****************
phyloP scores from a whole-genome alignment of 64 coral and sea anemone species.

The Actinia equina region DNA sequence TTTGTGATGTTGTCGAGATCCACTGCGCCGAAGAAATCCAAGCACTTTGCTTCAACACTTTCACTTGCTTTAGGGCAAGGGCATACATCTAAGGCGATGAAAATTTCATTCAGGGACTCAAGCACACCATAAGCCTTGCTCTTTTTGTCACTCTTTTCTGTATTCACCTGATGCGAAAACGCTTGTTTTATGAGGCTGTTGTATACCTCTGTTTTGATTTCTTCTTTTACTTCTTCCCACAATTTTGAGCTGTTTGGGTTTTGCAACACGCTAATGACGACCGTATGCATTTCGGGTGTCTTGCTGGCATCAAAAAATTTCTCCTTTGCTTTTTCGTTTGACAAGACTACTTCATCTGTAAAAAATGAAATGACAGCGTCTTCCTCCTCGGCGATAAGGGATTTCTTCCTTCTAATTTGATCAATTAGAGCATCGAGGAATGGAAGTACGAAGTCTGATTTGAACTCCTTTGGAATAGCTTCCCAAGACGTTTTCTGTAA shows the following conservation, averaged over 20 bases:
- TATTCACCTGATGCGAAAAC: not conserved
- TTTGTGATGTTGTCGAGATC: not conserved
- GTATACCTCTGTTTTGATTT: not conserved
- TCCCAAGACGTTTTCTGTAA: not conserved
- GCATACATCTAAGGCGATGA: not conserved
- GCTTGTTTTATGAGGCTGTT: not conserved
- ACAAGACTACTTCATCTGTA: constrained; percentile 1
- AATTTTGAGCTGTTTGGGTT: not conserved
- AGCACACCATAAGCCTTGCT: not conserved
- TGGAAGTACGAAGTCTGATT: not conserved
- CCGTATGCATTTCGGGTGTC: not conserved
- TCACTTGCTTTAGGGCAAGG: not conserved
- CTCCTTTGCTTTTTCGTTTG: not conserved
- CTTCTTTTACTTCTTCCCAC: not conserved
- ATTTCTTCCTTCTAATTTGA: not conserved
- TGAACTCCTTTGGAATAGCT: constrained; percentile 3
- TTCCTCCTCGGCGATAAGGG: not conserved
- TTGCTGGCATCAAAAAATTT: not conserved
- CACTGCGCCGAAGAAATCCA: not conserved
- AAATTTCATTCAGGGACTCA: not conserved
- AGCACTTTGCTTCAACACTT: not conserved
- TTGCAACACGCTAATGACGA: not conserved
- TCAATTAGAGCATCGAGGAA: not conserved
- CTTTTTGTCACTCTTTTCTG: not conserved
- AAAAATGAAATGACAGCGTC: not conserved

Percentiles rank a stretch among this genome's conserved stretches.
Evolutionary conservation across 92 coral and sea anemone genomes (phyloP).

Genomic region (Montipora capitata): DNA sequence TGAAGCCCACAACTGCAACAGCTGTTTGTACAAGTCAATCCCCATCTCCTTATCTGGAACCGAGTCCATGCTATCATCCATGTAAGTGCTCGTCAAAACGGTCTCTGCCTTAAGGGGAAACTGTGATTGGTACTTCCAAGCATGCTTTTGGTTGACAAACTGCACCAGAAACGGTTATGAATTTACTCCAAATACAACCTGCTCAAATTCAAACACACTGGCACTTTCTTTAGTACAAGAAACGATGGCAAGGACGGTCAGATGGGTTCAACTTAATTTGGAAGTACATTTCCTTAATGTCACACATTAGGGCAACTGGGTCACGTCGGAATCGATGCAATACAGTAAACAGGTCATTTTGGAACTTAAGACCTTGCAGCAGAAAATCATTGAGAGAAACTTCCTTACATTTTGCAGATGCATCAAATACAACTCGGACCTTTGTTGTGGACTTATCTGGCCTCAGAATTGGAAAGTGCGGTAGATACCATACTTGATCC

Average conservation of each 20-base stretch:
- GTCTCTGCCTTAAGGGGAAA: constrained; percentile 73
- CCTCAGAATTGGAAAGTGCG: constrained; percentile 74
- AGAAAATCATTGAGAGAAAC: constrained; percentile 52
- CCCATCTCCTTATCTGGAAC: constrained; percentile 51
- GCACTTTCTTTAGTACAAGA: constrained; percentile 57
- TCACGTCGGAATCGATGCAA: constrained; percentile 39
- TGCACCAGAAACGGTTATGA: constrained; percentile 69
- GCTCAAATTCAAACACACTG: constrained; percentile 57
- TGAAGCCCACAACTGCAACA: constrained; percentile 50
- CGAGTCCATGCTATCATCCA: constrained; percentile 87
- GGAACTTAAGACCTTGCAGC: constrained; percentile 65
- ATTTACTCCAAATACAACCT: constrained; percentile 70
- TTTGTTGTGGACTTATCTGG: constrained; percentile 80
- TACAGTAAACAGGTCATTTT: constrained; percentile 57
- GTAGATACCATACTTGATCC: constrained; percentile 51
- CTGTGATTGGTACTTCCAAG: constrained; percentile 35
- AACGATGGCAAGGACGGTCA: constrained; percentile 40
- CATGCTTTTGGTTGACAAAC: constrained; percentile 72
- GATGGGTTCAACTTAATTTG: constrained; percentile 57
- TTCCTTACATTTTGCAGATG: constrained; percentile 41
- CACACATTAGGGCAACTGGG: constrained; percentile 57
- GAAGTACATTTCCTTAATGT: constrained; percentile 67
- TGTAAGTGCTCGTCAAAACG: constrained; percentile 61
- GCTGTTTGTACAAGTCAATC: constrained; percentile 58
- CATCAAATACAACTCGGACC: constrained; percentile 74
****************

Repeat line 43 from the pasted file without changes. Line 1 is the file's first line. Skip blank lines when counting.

- ATTTACTCCAAATACAACCT: constrained; percentile 70